Monday, October 29, 2012

To the Gnostics the dragon represented chaos, while in Hebrew tradition the deepest meaning of the mystery of a dragon must remain a secret. In other legendary tales, the dragon was driven to extinction because humans didn't understand the dragon and because of its size and ferocious appearance were feared and sought to be destroyed.

Arms of the City of London.—Two dragons are the supporters of the arms of the City of London, the crest a dragon's sinister wing. They are thus blazoned: Argent a cross gules, in the first quarter, a sword in pale point upwards of the last. Supporters, on either side a dragon with wings elevated and addorsed, argent, and charged on the wing with a cross gules.

As you might expect of the world's most majestic and powerful creatures, dragons are featured in all manner of heraldic devices and coats of arms. Though culture in the world isn't monolithic enough for widespread, unified systems of heraldry, everyone is familiar with the traits of dragons. Images of dragons can appear as charges (appearing in one of the divisions of a shield) or supporters (figures that stand to either side of the shield and appear to be holding it upright). Dragons are also used as crests. small figurines that top helmets.

Each variety of dragon symbolizes different qualities or virtues. Chromatic dragons in heraldry are viewed as martial, aggressive devices and usually belong to individuals or families who made themselves known through battle. Metallic dragons are regarded as devices signifying dominion and status, and they often reflect titles bestowed for loyalty and accomplishment. However, exceptions abound, and the dragons featured carry no real connotation of the owners' alignment or trustworthiness. A family whose coat of arms features a red dragon is as likely to be honorable and good as one whose coat of arms includes a gold dragon.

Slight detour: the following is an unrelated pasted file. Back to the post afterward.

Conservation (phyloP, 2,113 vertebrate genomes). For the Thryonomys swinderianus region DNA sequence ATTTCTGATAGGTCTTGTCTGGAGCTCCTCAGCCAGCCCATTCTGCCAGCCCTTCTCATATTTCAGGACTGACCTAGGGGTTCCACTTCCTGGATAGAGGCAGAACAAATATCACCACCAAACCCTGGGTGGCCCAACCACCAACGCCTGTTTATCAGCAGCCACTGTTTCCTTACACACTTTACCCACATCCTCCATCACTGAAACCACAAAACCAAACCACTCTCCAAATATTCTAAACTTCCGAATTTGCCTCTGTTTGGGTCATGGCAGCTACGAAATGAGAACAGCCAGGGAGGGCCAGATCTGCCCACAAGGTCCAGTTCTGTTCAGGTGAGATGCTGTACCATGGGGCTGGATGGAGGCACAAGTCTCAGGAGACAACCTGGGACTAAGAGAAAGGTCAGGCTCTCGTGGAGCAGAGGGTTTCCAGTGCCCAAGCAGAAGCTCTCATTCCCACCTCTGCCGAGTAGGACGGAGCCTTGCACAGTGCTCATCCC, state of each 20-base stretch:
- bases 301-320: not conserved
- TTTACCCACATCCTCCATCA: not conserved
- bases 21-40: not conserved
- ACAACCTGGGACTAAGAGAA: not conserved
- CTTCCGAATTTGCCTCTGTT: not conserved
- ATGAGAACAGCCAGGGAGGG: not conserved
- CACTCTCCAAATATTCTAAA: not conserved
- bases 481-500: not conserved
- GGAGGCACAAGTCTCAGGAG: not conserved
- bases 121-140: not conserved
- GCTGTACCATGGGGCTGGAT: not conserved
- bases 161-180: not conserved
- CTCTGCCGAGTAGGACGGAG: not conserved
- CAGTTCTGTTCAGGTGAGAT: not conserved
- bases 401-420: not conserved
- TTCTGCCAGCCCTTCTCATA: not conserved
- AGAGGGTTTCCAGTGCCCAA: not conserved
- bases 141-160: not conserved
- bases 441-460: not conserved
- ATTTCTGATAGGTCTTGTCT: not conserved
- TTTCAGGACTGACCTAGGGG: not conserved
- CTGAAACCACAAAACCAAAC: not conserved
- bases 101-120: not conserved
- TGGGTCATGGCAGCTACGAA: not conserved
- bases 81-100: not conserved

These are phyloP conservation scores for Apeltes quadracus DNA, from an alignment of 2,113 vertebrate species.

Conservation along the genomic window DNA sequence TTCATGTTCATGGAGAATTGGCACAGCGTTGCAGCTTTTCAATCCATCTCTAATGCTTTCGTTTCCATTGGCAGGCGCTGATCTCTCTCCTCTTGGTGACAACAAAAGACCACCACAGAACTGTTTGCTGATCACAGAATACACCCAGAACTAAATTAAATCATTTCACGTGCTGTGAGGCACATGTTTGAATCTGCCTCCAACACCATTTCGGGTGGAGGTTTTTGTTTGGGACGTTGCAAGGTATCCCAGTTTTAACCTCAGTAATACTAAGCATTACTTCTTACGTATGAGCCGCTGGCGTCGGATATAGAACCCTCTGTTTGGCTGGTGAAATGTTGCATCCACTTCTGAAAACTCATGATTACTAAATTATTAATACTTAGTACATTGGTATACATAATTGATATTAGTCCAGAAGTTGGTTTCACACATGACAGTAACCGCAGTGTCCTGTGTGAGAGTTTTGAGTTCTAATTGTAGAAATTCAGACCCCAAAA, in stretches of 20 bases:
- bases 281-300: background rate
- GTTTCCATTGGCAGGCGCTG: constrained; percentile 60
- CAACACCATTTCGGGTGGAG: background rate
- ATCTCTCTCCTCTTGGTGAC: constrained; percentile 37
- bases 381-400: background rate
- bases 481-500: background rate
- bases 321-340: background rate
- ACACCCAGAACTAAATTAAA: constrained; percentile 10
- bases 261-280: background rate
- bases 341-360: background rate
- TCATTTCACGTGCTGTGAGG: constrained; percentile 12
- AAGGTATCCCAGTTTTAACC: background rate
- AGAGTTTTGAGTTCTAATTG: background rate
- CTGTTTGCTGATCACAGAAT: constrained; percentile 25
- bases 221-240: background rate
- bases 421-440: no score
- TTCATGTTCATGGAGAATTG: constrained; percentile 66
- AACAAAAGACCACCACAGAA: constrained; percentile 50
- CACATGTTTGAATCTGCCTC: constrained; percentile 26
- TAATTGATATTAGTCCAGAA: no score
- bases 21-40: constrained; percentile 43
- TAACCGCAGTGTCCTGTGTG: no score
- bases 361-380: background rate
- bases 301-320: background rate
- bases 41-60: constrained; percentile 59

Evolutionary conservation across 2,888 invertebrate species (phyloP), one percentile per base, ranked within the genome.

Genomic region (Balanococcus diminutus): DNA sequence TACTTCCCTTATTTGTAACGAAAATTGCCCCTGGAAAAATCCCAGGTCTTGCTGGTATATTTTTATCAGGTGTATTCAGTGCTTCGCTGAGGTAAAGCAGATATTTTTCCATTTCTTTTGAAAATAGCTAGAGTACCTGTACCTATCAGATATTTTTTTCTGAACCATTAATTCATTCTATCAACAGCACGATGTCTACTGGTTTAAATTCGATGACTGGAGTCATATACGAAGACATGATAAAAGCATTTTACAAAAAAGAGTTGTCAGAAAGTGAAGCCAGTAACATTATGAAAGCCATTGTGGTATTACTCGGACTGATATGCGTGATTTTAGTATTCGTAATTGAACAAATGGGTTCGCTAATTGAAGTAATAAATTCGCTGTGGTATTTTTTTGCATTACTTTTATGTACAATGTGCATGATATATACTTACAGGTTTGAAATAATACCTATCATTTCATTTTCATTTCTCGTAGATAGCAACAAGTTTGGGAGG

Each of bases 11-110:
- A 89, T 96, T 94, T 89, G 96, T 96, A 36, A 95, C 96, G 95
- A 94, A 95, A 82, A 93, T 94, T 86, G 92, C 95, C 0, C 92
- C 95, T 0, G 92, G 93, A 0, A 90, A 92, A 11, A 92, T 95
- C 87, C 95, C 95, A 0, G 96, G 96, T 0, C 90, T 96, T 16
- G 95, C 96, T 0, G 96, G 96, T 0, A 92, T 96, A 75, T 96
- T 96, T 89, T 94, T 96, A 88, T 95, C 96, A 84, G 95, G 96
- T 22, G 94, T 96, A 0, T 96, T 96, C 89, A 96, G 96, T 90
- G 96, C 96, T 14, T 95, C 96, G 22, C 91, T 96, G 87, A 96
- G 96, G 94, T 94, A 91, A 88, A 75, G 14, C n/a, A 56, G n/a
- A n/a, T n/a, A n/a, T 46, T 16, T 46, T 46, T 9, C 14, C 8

The dragons most commonly used in heraldry, and their heraldic qualities, are these:
Adamantine: Pride, immovability, or stoicism. Heroes who successfully defend some place against attack are often associated with this device.
Black: Death, tragedy, or terror. A black dragon device usually bears a negative connotation, but families that endure curses or heroes renowned for fearlessness In the Face of the supernatural sometimes choose this device.
Blue: Ambition, superiority, knowledge. The blue dragon device often suggests arcane magic, but might also suggest arrogance. Families that include famous wizards often choose this device.
Copper: Wealth, prosperity, or mercantile Interests, possibly also luck or good fortune. Families that have roots as merchants often choose copper dragons.
Gold: Divine right, nobility, or law. Gold dragon devices are considered royal in many lands and are usually reserved for the highest levels of the nobility.
Green: Cunning, revenge, beauty, or fey. Families sworn to overturn some ancient wrong might bear this device, as might those who claim eladrin or elven kinship.
Iron: Determination, courage, or zeal. The iron dragon connotes single-mindedness and ardor for battle, but it can also stand for mercilessness.
Red: Strength, power, or destruction. Families that took their lands by conquest often feature a red dragon in their heraldry.
Silver: Honor, duty, or sacrifice. The silver dragon is a favorite of families that Include famous knights or paladins.
White: Rage, ferocity, or the hunt. The white dragon device often connotes a willingness to feud or a refusal to overlook slights.


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